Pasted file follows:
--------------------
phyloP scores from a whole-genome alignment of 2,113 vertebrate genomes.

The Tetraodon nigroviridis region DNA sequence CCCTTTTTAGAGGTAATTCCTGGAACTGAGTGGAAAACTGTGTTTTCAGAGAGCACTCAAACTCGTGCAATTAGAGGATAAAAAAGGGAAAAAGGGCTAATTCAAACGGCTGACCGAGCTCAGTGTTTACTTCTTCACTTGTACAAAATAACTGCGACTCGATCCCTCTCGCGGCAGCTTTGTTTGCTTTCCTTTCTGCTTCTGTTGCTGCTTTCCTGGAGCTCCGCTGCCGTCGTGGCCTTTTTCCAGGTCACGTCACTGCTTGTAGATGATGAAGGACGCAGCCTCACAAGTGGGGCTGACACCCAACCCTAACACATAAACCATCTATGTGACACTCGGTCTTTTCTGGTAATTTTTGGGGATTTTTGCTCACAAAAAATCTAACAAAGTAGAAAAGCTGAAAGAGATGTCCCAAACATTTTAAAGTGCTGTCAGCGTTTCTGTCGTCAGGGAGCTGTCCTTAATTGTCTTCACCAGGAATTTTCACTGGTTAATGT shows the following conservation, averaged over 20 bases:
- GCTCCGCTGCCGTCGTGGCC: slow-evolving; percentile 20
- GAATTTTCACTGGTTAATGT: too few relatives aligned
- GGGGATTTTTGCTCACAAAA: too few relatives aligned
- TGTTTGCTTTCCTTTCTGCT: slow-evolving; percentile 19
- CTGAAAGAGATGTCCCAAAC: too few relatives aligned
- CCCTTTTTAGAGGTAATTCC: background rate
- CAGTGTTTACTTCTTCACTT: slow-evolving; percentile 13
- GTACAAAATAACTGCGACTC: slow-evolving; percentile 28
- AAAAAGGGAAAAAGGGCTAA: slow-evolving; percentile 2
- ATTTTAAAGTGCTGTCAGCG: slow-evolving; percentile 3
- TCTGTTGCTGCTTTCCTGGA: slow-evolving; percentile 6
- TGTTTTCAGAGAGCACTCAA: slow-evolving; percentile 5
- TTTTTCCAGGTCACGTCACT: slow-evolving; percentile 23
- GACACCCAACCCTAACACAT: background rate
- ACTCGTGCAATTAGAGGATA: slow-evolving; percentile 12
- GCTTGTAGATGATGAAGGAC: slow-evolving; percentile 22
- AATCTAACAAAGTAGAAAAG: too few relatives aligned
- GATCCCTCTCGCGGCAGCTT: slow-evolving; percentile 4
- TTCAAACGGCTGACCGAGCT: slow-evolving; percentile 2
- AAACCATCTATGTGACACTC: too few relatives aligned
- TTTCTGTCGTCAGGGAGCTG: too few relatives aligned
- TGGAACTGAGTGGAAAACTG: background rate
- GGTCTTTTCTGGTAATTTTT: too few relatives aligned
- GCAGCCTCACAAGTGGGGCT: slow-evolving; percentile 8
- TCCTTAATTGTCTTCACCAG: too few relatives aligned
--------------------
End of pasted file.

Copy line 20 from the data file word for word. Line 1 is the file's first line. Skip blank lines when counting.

- GATCCCTCTCGCGGCAGCTT: slow-evolving; percentile 4